Members of Venezuela's Bolivarian National Guard threatened to kill two photojournalists and a cameraman as they covered demonstrations at a prison where inmates had gone on a hunger strike to protest conditions.
The demonstration took place Nov. 24 at the David Viloria prison outside of the city of Barquisimeto, about 230 miles west of Caracas. After family members of the striking inmates began throwing rocks at security forces, guards fired tear gas at the crowd, according to La Prensa Lara, a Venezuelan newspaper.
During the violence, photographers from local the newspapers Diaro De Lara La Prensa [The Daily Lara Press] and Diario El Impulso [The Daily Pulse Journal] and a cameraman from Promar Television were threatened by members of the national guard as they documented the conflict, according to Reporters Without Borders.
Edickson Durán of Barquisimeto-based newspaper El Impulso was told by one officer that he would be killed if he published his photos. "If tomorrow there is a photo in El Impulso, I myself will command you to heaven because I have your data and I can locate you," Dúran said he was told by lieutenant in the National Guard. He "smiled mockingly and removed me from the site," Dúran said in an interview with Global Journalist.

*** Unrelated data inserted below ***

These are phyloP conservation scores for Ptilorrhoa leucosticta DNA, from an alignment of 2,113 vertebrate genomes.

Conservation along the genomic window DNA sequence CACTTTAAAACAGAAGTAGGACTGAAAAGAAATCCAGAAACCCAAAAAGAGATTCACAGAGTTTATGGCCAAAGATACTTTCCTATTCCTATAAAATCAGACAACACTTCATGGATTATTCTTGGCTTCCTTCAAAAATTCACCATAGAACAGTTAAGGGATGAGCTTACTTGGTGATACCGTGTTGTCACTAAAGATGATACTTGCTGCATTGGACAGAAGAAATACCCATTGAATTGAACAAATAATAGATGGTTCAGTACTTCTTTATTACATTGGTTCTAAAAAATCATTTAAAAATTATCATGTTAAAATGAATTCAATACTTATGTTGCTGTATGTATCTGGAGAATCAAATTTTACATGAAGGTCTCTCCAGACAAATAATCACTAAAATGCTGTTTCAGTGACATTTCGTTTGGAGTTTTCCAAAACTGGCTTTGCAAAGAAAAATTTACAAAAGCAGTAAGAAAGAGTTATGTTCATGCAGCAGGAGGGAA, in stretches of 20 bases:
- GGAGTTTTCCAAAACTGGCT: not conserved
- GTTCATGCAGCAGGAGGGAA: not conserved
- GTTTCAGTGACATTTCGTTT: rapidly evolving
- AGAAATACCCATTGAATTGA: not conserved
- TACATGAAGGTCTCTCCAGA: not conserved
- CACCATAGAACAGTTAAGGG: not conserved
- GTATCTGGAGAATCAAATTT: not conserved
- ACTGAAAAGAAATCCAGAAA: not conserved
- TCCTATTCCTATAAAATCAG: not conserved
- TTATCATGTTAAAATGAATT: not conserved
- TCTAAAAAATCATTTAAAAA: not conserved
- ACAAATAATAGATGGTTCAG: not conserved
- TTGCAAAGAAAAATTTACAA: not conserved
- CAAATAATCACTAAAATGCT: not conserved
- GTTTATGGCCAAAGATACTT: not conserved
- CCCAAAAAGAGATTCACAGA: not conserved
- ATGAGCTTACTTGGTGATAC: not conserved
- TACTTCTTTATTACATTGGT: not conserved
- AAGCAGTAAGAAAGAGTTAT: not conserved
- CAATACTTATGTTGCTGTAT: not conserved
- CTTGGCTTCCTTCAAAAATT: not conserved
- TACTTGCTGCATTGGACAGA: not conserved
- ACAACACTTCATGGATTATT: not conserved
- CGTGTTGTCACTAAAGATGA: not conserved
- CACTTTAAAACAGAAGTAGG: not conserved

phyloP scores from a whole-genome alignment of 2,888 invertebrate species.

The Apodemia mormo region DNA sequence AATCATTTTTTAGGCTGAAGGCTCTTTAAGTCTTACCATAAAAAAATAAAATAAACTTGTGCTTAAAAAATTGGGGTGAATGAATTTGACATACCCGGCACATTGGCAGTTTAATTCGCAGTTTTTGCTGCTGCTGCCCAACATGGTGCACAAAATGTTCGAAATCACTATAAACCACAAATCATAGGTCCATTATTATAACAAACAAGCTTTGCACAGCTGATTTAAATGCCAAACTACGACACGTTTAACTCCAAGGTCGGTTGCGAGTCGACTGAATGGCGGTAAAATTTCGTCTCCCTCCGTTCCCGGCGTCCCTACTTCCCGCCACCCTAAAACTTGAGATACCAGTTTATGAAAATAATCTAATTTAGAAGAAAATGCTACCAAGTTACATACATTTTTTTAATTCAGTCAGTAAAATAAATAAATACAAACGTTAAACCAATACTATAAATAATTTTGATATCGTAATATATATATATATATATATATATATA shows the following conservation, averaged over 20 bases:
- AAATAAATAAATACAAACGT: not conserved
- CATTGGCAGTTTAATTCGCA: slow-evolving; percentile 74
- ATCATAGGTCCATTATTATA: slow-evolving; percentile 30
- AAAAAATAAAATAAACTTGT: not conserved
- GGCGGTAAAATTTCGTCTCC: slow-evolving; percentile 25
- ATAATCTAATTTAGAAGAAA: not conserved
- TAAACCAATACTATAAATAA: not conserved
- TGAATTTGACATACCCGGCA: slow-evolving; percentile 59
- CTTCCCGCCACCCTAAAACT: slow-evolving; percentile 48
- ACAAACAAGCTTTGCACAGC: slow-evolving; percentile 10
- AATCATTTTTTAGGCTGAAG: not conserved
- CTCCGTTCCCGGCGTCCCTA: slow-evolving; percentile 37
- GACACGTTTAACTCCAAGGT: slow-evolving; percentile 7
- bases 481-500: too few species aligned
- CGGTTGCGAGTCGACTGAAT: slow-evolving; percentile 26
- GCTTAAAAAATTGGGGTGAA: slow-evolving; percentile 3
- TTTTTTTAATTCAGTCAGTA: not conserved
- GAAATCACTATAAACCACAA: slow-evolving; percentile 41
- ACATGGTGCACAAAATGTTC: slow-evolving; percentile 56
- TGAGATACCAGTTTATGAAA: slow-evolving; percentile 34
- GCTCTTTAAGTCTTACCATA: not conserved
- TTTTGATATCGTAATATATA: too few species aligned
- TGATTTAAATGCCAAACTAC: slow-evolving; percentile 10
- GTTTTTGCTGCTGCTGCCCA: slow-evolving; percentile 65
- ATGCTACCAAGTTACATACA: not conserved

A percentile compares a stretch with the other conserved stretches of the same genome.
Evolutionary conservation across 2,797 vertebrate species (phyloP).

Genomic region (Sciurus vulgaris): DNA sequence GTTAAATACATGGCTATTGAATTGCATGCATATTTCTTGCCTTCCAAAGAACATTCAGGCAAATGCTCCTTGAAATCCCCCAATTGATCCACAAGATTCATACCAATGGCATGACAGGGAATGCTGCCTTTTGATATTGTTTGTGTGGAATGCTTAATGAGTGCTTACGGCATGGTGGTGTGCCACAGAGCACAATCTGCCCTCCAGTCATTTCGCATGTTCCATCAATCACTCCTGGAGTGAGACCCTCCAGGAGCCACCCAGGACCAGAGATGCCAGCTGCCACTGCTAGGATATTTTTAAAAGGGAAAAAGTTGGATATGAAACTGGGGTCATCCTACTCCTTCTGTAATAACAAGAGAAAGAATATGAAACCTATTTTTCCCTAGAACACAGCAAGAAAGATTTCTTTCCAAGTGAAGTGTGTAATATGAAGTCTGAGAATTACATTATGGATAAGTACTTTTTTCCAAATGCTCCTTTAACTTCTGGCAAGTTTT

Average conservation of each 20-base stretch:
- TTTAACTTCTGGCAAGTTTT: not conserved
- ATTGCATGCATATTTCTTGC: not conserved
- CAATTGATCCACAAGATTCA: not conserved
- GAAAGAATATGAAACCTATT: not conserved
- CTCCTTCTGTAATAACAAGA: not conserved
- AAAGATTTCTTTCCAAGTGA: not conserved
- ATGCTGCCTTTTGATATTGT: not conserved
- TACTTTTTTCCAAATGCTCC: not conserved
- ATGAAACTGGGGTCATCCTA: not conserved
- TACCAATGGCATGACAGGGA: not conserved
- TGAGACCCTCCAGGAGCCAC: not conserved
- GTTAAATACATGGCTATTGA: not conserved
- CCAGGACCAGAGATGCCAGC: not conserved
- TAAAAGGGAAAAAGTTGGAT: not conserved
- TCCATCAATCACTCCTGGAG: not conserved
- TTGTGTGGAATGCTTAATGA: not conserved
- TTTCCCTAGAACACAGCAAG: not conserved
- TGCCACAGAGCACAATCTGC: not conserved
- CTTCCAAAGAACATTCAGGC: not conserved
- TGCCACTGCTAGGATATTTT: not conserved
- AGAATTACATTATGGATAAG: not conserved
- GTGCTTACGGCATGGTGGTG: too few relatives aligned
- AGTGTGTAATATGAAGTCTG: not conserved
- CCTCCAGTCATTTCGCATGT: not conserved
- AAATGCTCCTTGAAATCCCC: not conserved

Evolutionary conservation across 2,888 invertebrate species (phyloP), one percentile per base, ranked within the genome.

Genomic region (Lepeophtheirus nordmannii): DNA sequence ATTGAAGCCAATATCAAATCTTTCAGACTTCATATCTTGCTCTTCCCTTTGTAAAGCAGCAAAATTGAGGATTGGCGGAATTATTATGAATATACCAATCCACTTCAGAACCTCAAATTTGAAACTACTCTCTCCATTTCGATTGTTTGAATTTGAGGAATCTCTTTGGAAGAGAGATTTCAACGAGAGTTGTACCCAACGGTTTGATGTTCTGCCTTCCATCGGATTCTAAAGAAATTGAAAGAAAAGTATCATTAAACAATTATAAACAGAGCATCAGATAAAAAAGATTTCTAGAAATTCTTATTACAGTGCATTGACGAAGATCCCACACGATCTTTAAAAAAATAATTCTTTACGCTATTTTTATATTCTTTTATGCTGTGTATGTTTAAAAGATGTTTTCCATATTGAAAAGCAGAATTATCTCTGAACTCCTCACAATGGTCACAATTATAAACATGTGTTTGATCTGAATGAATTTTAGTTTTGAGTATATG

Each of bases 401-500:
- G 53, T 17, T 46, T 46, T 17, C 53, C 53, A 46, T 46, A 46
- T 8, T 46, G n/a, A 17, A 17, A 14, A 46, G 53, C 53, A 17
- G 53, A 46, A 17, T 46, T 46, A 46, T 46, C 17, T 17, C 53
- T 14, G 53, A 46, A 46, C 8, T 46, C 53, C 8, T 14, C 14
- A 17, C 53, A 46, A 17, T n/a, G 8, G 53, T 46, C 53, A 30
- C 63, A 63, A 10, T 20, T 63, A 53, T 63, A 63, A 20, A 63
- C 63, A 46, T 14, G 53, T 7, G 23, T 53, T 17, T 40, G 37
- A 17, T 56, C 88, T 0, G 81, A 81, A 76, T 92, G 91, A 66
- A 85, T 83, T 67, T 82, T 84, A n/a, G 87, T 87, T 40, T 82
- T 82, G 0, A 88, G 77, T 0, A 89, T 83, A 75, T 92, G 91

One guardsman told Palencia he would “end up in ditch” if he published his photographs, he later told Paris-based Reporters Without Borders.
All three reporters are safe, but tensions at the prison have continued. At least 35 inmates are dead after they reportedly stormed the infirmary on Nov. 24 , according to the Associated Press.The government has said the prisoners overdosed on prescription medications from the infirmary. Venezuela's prisons are reported to be overcrowded, unsanitary and violent.
Venezuela's national guard has a history of aggression towards journalists. The guard is responsible for 62 percent of the 205 documented threats against journalists during the first six months of 2014, according to Venezuela's National Union of Press Workers.